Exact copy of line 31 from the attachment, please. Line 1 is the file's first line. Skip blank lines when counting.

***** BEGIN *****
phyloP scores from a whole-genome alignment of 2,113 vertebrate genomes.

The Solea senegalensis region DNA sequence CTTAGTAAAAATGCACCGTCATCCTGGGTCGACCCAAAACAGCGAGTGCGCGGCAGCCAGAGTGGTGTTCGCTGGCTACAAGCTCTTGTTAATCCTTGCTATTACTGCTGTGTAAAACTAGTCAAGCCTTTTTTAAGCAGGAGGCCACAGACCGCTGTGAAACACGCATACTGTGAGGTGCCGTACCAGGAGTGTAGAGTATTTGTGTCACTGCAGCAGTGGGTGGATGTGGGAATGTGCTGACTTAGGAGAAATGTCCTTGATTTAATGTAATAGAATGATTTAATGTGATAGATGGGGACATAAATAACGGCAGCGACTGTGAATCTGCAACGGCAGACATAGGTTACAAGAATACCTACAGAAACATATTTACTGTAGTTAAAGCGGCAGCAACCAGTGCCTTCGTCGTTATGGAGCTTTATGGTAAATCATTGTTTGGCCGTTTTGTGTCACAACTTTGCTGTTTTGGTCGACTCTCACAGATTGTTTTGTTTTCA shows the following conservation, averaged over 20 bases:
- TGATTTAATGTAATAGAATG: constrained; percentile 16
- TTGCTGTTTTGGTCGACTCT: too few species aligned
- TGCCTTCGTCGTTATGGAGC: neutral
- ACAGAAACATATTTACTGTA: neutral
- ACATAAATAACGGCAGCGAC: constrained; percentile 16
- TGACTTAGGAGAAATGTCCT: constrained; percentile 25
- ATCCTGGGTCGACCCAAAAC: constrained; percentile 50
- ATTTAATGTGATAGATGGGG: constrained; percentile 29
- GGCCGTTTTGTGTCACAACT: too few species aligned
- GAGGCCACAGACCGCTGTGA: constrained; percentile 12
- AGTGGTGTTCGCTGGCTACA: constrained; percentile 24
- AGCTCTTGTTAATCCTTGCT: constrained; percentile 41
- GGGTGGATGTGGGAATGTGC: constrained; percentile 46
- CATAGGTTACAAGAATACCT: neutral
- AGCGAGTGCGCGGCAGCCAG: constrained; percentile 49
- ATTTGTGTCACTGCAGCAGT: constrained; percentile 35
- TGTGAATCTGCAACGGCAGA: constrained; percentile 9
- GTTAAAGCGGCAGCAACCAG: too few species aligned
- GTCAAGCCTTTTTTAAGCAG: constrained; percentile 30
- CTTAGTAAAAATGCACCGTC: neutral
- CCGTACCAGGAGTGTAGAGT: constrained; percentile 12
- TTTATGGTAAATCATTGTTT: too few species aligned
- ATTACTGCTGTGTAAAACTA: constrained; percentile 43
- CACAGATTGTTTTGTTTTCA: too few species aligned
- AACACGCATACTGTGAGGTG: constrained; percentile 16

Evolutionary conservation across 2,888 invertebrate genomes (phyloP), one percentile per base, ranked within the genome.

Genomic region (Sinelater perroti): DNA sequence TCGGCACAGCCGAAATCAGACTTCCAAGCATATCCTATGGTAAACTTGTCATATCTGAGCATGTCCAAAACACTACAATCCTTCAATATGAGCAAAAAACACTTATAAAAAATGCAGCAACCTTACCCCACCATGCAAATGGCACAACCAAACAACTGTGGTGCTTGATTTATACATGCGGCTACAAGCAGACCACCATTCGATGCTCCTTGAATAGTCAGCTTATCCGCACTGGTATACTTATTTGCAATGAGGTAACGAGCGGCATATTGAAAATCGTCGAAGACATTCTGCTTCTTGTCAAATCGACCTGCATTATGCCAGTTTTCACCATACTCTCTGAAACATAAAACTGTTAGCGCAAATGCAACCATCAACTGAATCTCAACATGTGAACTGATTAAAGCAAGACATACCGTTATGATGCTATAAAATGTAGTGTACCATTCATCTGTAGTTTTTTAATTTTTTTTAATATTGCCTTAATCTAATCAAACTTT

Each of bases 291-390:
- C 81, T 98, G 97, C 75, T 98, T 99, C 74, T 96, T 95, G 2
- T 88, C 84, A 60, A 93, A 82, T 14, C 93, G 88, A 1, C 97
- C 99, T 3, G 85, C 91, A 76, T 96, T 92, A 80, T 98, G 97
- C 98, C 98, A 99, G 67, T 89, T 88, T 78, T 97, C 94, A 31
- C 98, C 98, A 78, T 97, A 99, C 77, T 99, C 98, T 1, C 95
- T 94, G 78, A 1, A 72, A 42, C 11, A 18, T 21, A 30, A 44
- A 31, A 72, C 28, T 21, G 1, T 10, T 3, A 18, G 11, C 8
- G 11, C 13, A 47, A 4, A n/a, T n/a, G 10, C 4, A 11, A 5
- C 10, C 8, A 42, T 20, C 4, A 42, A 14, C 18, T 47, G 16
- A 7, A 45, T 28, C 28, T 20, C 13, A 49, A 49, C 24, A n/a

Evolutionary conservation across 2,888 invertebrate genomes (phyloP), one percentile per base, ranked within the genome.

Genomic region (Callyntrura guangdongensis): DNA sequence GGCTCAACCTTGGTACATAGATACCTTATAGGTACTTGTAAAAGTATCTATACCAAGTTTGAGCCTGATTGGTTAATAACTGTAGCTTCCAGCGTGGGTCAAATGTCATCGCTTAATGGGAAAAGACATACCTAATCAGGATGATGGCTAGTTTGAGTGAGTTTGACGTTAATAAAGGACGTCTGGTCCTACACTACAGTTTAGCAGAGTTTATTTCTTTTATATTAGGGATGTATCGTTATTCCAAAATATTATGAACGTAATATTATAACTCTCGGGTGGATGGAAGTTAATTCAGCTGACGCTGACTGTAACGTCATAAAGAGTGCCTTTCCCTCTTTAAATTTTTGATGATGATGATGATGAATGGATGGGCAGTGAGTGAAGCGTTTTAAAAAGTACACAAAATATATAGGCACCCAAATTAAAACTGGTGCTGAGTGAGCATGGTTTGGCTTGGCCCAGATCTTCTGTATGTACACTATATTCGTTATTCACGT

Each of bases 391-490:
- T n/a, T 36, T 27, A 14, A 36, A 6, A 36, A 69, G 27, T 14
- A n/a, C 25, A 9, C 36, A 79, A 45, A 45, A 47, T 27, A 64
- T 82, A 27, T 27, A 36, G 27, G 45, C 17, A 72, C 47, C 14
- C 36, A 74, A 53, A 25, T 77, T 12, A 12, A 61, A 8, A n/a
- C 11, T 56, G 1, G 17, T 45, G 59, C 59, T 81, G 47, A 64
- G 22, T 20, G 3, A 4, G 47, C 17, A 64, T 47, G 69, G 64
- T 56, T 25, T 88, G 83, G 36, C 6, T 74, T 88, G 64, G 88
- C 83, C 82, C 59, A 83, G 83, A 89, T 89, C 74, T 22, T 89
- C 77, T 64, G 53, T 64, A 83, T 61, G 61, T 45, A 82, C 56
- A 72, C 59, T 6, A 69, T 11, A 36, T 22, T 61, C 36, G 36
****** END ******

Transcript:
- C 81, T 98, G 97, C 75, T 98, T 99, C 74, T 96, T 95, G 2